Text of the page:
Shining the spotlight on one of modern music’s most shadowy—and, frankly, most nutty—figures.
Alone and adrift in his California high school, an asthmatic, 98-pound outcast named Harvey Phillip Spector decides that the way to gain popularity amongst his peers is to drop the “Harvey,” learn guitar and start a rock band called the Teddy Bears. Next thing you know, it’s 1958, and, thanks in part to the Phil Spector-penned hit “To Know Him is to Love Him,” the slender savant is a piping hot, sought-after composer and producer. Over the next four decades, Spector went on to write and/or produce dozens of classic three-minute pop symphonettes for, among others, Tina Turner (“River Deep-Mountain High”), the Ronettes (“Be My Baby”) and the Righteous Brothers (“You’ve Lost That Loving Feeling”), as well as albums for John Lennon and the Ramones. The majority of Spector’s work was immediately recognizable thanks to his use of instrumental layering, a technique that was ultimately dubbed “The Wall of Sound.” But Spector was a high-strung, paranoid train wreck who would just as soon pull a gun on you—just ask Dee Dee Ramone—as he would mix down your record—and truth be told, his personal instability is the primary reason that his life merits a 500-plus page dissection. In terms of his hit-to-miss ratio, Spector wasn’t exactly Ty Cobb—George Martin, Leiber & Stoller and Dr. Dre all arguably had better batting averages—but U.K.-based journalist Brown, a keen analyst, rightfully makes a case that Spector’s most important and influential work was unbelievably important and influential. Research-wise, Brown went above and beyond, at one point spending a fascinating, creepy day interviewing the reclusive Spector at his castle in Alhambra—an interview during which the subject wore a wig, a bathrobe and heels—and, later on, was questioned by the LAPD about Spector’s role in the murder of actress Lana Clarkson. It’s this combination of dogged reportage and music savvy that makes this one of the most compelling, memorable rock-’n’-roll biographies in recent memory.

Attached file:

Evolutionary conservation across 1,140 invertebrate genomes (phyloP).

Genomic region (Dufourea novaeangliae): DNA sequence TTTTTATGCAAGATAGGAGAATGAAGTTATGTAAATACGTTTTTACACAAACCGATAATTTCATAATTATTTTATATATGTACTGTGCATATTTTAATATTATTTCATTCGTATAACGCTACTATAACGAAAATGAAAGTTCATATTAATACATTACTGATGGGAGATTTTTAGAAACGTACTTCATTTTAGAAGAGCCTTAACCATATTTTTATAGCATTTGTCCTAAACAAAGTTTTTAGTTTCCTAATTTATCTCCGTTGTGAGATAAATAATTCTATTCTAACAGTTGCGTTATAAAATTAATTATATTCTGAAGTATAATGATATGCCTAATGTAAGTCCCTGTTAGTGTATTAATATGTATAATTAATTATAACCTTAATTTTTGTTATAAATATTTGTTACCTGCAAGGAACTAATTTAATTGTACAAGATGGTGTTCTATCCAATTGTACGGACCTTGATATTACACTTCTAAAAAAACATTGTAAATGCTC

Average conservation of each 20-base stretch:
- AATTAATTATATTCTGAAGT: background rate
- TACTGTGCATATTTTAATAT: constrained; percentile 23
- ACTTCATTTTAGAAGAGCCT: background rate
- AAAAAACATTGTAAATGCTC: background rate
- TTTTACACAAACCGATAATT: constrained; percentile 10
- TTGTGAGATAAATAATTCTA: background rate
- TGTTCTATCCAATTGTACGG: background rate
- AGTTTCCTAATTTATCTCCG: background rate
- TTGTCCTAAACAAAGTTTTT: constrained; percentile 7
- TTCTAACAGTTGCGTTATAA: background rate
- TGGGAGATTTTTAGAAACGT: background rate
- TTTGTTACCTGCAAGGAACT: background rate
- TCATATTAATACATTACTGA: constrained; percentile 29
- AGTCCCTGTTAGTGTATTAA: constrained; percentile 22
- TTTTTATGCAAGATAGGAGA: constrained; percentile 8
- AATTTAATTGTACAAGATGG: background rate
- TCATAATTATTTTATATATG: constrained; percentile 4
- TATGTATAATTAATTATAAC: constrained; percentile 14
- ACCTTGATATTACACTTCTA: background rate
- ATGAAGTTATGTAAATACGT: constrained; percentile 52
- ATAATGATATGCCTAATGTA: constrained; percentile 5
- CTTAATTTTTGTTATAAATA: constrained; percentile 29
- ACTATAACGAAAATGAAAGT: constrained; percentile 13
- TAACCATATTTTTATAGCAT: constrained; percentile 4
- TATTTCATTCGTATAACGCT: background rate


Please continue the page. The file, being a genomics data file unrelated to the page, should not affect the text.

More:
Brown’s passionate, über-detailed study of pop’s scariest visionary is just about as good as a music bio can get.